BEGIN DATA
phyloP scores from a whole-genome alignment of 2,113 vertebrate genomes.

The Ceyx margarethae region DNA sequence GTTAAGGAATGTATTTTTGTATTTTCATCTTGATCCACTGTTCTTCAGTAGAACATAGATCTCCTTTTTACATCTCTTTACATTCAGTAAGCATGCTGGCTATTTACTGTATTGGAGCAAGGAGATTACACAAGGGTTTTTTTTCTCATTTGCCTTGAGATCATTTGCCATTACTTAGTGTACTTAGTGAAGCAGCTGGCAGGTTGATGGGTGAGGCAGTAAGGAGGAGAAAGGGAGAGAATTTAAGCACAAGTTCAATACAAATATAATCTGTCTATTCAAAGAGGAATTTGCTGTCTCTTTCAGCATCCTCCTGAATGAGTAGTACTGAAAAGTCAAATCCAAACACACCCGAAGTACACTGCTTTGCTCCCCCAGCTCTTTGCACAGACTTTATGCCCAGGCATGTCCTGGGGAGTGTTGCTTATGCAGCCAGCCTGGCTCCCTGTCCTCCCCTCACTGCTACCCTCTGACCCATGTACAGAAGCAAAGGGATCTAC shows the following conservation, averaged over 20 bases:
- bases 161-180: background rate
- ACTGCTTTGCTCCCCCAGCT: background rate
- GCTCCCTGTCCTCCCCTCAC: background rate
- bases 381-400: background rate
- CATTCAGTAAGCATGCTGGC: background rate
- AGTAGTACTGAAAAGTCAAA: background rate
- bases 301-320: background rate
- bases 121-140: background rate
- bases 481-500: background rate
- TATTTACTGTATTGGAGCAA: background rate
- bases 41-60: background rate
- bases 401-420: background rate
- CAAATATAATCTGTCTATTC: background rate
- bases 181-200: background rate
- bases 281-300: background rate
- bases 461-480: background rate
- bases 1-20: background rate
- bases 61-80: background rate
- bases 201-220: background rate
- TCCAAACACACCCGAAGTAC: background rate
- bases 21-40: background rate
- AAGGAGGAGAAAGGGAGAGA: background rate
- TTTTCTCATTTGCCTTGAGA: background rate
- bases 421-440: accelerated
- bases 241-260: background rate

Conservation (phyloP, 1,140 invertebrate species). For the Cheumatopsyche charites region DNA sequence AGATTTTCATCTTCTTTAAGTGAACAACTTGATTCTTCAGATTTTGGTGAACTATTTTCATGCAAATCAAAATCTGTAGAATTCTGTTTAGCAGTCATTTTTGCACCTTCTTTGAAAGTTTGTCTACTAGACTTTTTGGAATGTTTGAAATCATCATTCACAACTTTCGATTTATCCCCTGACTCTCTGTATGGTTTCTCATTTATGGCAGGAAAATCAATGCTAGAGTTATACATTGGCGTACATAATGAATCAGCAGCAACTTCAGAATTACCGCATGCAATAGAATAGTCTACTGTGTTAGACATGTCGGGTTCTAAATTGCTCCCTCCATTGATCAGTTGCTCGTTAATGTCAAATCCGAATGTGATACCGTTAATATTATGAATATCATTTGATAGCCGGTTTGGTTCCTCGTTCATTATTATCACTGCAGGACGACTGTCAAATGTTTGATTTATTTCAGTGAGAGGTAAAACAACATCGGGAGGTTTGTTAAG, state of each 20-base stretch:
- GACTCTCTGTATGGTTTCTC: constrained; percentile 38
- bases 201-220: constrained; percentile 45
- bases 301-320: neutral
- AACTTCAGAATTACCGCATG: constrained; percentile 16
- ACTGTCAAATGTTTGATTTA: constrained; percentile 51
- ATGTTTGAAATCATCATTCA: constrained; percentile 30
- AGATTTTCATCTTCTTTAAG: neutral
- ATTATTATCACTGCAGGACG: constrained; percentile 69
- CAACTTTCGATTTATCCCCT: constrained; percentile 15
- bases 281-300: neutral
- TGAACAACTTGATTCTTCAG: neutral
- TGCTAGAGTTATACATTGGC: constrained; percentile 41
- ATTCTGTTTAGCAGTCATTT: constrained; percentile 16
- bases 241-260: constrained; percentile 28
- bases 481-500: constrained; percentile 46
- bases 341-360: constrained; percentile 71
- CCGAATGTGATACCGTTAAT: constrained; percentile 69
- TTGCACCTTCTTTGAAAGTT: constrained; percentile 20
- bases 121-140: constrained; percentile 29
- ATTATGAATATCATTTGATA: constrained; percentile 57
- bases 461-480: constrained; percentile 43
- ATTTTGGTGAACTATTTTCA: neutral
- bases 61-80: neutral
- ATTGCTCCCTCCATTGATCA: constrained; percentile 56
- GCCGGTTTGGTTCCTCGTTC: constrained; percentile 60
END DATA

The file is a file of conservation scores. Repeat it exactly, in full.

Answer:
phyloP scores from a whole-genome alignment of 2,113 vertebrate genomes.

The Ceyx margarethae region DNA sequence GTTAAGGAATGTATTTTTGTATTTTCATCTTGATCCACTGTTCTTCAGTAGAACATAGATCTCCTTTTTACATCTCTTTACATTCAGTAAGCATGCTGGCTATTTACTGTATTGGAGCAAGGAGATTACACAAGGGTTTTTTTTCTCATTTGCCTTGAGATCATTTGCCATTACTTAGTGTACTTAGTGAAGCAGCTGGCAGGTTGATGGGTGAGGCAGTAAGGAGGAGAAAGGGAGAGAATTTAAGCACAAGTTCAATACAAATATAATCTGTCTATTCAAAGAGGAATTTGCTGTCTCTTTCAGCATCCTCCTGAATGAGTAGTACTGAAAAGTCAAATCCAAACACACCCGAAGTACACTGCTTTGCTCCCCCAGCTCTTTGCACAGACTTTATGCCCAGGCATGTCCTGGGGAGTGTTGCTTATGCAGCCAGCCTGGCTCCCTGTCCTCCCCTCACTGCTACCCTCTGACCCATGTACAGAAGCAAAGGGATCTAC shows the following conservation, averaged over 20 bases:
- bases 161-180: background rate
- ACTGCTTTGCTCCCCCAGCT: background rate
- GCTCCCTGTCCTCCCCTCAC: background rate
- bases 381-400: background rate
- CATTCAGTAAGCATGCTGGC: background rate
- AGTAGTACTGAAAAGTCAAA: background rate
- bases 301-320: background rate
- bases 121-140: background rate
- bases 481-500: background rate
- TATTTACTGTATTGGAGCAA: background rate
- bases 41-60: background rate
- bases 401-420: background rate
- CAAATATAATCTGTCTATTC: background rate
- bases 181-200: background rate
- bases 281-300: background rate
- bases 461-480: background rate
- bases 1-20: background rate
- bases 61-80: background rate
- bases 201-220: background rate
- TCCAAACACACCCGAAGTAC: background rate
- bases 21-40: background rate
- AAGGAGGAGAAAGGGAGAGA: background rate
- TTTTCTCATTTGCCTTGAGA: background rate
- bases 421-440: accelerated
- bases 241-260: background rate

Conservation (phyloP, 1,140 invertebrate species). For the Cheumatopsyche charites region DNA sequence AGATTTTCATCTTCTTTAAGTGAACAACTTGATTCTTCAGATTTTGGTGAACTATTTTCATGCAAATCAAAATCTGTAGAATTCTGTTTAGCAGTCATTTTTGCACCTTCTTTGAAAGTTTGTCTACTAGACTTTTTGGAATGTTTGAAATCATCATTCACAACTTTCGATTTATCCCCTGACTCTCTGTATGGTTTCTCATTTATGGCAGGAAAATCAATGCTAGAGTTATACATTGGCGTACATAATGAATCAGCAGCAACTTCAGAATTACCGCATGCAATAGAATAGTCTACTGTGTTAGACATGTCGGGTTCTAAATTGCTCCCTCCATTGATCAGTTGCTCGTTAATGTCAAATCCGAATGTGATACCGTTAATATTATGAATATCATTTGATAGCCGGTTTGGTTCCTCGTTCATTATTATCACTGCAGGACGACTGTCAAATGTTTGATTTATTTCAGTGAGAGGTAAAACAACATCGGGAGGTTTGTTAAG, state of each 20-base stretch:
- GACTCTCTGTATGGTTTCTC: constrained; percentile 38
- bases 201-220: constrained; percentile 45
- bases 301-320: neutral
- AACTTCAGAATTACCGCATG: constrained; percentile 16
- ACTGTCAAATGTTTGATTTA: constrained; percentile 51
- ATGTTTGAAATCATCATTCA: constrained; percentile 30
- AGATTTTCATCTTCTTTAAG: neutral
- ATTATTATCACTGCAGGACG: constrained; percentile 69
- CAACTTTCGATTTATCCCCT: constrained; percentile 15
- bases 281-300: neutral
- TGAACAACTTGATTCTTCAG: neutral
- TGCTAGAGTTATACATTGGC: constrained; percentile 41
- ATTCTGTTTAGCAGTCATTT: constrained; percentile 16
- bases 241-260: constrained; percentile 28
- bases 481-500: constrained; percentile 46
- bases 341-360: constrained; percentile 71
- CCGAATGTGATACCGTTAAT: constrained; percentile 69
- TTGCACCTTCTTTGAAAGTT: constrained; percentile 20
- bases 121-140: constrained; percentile 29
- ATTATGAATATCATTTGATA: constrained; percentile 57
- bases 461-480: constrained; percentile 43
- ATTTTGGTGAACTATTTTCA: neutral
- bases 61-80: neutral
- ATTGCTCCCTCCATTGATCA: constrained; percentile 56
- GCCGGTTTGGTTCCTCGTTC: constrained; percentile 60